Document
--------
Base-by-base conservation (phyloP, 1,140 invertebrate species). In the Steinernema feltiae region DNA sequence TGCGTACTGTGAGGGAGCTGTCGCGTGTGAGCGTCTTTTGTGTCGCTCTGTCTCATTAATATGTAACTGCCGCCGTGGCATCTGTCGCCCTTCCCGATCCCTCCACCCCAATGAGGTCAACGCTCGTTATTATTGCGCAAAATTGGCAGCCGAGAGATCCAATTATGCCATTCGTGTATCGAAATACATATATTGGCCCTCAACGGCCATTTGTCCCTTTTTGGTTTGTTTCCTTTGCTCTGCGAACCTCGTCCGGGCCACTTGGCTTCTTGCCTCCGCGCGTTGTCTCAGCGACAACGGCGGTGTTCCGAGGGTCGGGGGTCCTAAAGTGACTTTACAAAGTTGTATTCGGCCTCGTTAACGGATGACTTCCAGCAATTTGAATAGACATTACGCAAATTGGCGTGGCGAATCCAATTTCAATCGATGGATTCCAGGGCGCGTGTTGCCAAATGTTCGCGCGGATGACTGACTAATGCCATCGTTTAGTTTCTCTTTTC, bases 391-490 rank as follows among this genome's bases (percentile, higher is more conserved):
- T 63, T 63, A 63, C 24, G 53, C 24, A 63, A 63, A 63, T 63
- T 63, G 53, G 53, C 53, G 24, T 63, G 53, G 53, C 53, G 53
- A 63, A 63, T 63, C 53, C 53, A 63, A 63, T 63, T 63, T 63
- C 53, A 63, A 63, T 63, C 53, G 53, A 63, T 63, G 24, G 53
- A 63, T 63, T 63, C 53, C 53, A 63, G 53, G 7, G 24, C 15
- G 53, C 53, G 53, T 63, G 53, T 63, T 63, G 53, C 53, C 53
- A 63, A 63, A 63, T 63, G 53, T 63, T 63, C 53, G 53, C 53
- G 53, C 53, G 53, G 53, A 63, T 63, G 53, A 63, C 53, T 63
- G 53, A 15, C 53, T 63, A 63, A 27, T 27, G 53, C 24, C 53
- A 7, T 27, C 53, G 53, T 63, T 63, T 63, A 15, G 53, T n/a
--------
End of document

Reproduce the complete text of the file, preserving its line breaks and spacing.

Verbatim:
Base-by-base conservation (phyloP, 1,140 invertebrate species). In the Steinernema feltiae region DNA sequence TGCGTACTGTGAGGGAGCTGTCGCGTGTGAGCGTCTTTTGTGTCGCTCTGTCTCATTAATATGTAACTGCCGCCGTGGCATCTGTCGCCCTTCCCGATCCCTCCACCCCAATGAGGTCAACGCTCGTTATTATTGCGCAAAATTGGCAGCCGAGAGATCCAATTATGCCATTCGTGTATCGAAATACATATATTGGCCCTCAACGGCCATTTGTCCCTTTTTGGTTTGTTTCCTTTGCTCTGCGAACCTCGTCCGGGCCACTTGGCTTCTTGCCTCCGCGCGTTGTCTCAGCGACAACGGCGGTGTTCCGAGGGTCGGGGGTCCTAAAGTGACTTTACAAAGTTGTATTCGGCCTCGTTAACGGATGACTTCCAGCAATTTGAATAGACATTACGCAAATTGGCGTGGCGAATCCAATTTCAATCGATGGATTCCAGGGCGCGTGTTGCCAAATGTTCGCGCGGATGACTGACTAATGCCATCGTTTAGTTTCTCTTTTC, bases 391-490 rank as follows among this genome's bases (percentile, higher is more conserved):
- T 63, T 63, A 63, C 24, G 53, C 24, A 63, A 63, A 63, T 63
- T 63, G 53, G 53, C 53, G 24, T 63, G 53, G 53, C 53, G 53
- A 63, A 63, T 63, C 53, C 53, A 63, A 63, T 63, T 63, T 63
- C 53, A 63, A 63, T 63, C 53, G 53, A 63, T 63, G 24, G 53
- A 63, T 63, T 63, C 53, C 53, A 63, G 53, G 7, G 24, C 15
- G 53, C 53, G 53, T 63, G 53, T 63, T 63, G 53, C 53, C 53
- A 63, A 63, A 63, T 63, G 53, T 63, T 63, C 53, G 53, C 53
- G 53, C 53, G 53, G 53, A 63, T 63, G 53, A 63, C 53, T 63
- G 53, A 15, C 53, T 63, A 63, A 27, T 27, G 53, C 24, C 53
- A 7, T 27, C 53, G 53, T 63, T 63, T 63, A 15, G 53, T n/a